We need full air support

North West Telegraph
The FIFO boom.
Camera IconThe FIFO boom. Credit: Getty Images, Getty

An open letter to the Prime Minister.

It is abundantly clear that sometimes the main hurdle for regional Australia is the lack of co-ordination between the various tiers or departments of government.

Policy instruments and objectives designed to create jobs or growth in one place, quite often create chaos in another.

As our Prime Minister, you have a unique mandate to bring it all together, and it is because of this that I welcome your call for a Productivity Commission study into transitioning regional economies from mining booms to diversified economic bases.

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It’s cheaper per kilometre to travel from Perth to London than it is to travel from Perth to Karratha. If the north is the future, and fully diversified economies are the goal, why is this acceptable?

There is an inherent inconsistency in allowing an FBT exemption for FIFO arrangements on the one hand, and a desire to unlock the north and diversify regional economies on the other.

The exemption distorts the airline market. It makes FIFO arrangements artificially cheaper (and thus viable), which crowds residents and local business owners out of their own airports.

Why, at a time where the Budget is stretched to capacity to deliver important infrastructure, defence and health initiatives, would the Federal Government allow mining companies to avoid a tax that other Australian corporations and small businesses must shoulder?

If your goal is to diversify regional economies and create a “workforce of the north”, why give incentives to capital-city based FIFO workforces over local labour?

The local governments of the Pilbara have experienced both the upside and downside of FIFO workforces.

They bring a wealth of investment into the region, while subsuming all other areas of the local economy under the weight of this investment.

In this challenging environment, local government has supported small business development, advocating for better telecommunications and investing in tourism and other areas of the local economy.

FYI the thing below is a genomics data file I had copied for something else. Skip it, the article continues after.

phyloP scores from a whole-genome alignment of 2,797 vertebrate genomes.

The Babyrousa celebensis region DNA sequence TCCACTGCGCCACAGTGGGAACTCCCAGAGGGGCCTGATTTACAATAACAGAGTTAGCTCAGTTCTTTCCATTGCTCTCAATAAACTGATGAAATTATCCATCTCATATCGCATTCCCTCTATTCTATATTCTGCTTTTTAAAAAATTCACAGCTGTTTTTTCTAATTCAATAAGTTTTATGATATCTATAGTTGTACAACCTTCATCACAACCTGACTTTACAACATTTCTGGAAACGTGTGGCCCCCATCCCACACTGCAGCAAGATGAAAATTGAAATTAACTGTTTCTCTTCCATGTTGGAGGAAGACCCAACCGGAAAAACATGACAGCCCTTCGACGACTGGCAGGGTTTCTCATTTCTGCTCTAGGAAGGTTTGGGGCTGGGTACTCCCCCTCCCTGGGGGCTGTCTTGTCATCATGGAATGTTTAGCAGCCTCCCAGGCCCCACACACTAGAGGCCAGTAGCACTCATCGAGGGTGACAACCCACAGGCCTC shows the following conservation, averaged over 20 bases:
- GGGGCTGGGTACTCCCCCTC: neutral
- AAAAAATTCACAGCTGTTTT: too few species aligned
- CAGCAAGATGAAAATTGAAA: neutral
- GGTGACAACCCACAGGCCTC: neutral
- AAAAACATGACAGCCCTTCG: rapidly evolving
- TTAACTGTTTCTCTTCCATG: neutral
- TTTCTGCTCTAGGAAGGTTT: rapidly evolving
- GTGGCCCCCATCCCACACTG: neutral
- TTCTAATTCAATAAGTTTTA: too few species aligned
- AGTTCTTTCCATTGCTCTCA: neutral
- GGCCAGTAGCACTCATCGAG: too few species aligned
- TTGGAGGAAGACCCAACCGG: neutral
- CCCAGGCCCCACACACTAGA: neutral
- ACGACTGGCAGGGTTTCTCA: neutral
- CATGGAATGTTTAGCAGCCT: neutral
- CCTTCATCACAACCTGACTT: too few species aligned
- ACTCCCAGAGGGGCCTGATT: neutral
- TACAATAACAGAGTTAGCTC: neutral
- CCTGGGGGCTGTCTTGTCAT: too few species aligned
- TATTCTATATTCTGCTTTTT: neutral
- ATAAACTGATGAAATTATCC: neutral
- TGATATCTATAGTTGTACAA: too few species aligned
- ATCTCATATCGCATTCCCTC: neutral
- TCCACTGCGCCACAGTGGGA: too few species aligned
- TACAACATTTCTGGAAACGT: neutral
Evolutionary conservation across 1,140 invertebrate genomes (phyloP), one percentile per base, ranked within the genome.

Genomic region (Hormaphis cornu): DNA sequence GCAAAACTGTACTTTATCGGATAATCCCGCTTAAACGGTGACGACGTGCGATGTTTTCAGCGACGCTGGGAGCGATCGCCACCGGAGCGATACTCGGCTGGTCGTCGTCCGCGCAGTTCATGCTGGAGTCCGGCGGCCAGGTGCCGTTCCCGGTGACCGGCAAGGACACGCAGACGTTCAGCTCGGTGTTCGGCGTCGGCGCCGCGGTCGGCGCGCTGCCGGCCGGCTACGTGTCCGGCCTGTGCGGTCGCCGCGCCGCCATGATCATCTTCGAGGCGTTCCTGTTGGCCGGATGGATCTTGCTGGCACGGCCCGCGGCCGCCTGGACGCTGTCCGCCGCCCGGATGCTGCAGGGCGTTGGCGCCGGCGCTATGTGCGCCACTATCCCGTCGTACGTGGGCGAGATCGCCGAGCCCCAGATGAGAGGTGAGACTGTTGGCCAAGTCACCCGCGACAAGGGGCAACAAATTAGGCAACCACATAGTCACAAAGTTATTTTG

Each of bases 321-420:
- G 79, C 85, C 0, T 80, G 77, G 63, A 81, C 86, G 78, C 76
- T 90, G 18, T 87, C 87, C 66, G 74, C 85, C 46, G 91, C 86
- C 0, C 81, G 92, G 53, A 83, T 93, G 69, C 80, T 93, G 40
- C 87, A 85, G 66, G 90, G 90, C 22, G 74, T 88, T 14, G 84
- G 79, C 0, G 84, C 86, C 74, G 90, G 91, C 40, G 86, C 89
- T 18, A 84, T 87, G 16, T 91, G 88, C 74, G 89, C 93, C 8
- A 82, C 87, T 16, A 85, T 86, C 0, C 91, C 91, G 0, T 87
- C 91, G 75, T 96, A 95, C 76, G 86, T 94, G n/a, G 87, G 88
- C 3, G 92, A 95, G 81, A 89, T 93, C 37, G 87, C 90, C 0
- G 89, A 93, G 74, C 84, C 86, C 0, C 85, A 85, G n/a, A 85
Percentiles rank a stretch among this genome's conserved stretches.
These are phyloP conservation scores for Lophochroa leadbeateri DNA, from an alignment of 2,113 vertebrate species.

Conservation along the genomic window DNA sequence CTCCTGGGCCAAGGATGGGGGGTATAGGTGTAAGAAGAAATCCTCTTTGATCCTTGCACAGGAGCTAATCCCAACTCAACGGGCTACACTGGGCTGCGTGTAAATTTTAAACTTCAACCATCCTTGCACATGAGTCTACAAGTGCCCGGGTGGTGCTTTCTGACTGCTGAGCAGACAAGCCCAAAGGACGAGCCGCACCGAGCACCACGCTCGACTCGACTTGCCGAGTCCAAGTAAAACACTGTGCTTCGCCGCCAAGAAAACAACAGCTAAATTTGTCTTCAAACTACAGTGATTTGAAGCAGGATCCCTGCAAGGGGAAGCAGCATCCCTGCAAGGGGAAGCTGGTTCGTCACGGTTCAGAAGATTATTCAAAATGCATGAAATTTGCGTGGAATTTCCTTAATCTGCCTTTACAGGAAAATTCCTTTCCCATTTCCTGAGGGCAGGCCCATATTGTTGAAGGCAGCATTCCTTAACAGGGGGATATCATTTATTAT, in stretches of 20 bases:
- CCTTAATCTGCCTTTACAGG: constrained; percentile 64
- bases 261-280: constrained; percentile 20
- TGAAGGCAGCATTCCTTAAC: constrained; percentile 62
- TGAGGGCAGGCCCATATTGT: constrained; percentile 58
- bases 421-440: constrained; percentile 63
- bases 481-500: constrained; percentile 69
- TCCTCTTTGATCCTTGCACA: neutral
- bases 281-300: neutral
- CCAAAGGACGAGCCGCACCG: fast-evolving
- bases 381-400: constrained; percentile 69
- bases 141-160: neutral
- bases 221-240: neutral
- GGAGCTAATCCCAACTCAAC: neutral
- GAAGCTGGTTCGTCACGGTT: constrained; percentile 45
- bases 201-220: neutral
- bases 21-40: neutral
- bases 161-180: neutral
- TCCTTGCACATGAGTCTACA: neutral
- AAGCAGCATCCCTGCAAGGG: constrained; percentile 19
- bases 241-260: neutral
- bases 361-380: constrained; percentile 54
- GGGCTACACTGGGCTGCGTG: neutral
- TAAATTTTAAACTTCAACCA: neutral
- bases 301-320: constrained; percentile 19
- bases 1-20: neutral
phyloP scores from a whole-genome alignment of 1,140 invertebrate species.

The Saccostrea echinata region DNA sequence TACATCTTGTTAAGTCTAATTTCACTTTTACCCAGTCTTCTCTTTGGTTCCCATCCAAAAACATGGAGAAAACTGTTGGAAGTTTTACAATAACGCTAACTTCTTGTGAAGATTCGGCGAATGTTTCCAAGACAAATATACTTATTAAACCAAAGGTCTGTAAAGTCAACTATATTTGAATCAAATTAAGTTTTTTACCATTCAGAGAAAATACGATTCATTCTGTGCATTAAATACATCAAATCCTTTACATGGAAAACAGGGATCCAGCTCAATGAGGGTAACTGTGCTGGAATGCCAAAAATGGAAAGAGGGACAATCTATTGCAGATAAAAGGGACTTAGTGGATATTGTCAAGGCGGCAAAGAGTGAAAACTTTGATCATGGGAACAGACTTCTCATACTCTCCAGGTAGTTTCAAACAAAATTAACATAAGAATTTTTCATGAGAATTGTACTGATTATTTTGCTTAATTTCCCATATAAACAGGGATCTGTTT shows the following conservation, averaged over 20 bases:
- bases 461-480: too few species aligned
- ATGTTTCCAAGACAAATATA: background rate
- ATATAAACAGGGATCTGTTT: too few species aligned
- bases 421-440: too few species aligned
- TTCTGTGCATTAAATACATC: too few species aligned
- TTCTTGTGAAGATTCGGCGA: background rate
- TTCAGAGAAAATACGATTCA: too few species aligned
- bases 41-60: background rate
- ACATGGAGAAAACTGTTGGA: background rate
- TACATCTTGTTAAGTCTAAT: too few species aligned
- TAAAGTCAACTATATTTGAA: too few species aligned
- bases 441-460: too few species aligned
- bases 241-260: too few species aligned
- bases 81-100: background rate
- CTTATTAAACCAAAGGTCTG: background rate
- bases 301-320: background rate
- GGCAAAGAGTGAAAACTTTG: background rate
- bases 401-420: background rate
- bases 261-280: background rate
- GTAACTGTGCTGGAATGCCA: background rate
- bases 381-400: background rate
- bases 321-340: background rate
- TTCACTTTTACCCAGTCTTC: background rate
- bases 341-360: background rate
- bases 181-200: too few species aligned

The State Government has done the right thing too; it’s poured billions into developing a diverse Pilbara economy with vibrant communities. Western Australia’s Pilbara Development Commission is leading this charge in our region.

I regret to inform you that it seems Treasury has missed the memo.

These FIFO tax concessions put all of that investment at risk. The left hand is investing in developing the untapped potential of the north, and the right hand is giving out tax concessions that have the effect of restricting this very same potential.

Treasury’s tax concessions result in airlines charging higher than normal prices because mining companies provide a reliable stream of patrons and are freed of the FBT tax burden. This keeps the planes regular but half-empty.

Most major flight routes aren’t viable unless they are more than 75 per cent full. The flights to these FIFO-heavy regions regularly fly as low as 50 per cent full. It has become the hallmark of this national handbrake on growth.

This is not a failure of corporate Australia. Both the mining companies and the airlines are doing their duty to their shareholders.

Business is fine. It’s these exemptions to the tax code that’s the impediment. The free-market economics are fine.

It’s government interference that’s the impediment.

The Productivity Commission has clearly recognised that there is an issue here, launching an inquiry into transitioning regional economies.

While we welcome this inquiry, we also call on the Prime Minister, to ensure all of government actively takes part in this inquiry. We call on him to use his business acumen to realign Treasury to the Northern Australia White Paper and its ambitious development agenda.

Only with all levels of government working together will we be able to fully unlock the vast potential of the north.

Lynne Craigie (chairwoman) and Anthony Friday (chief executive)

Pilbara Regional Council

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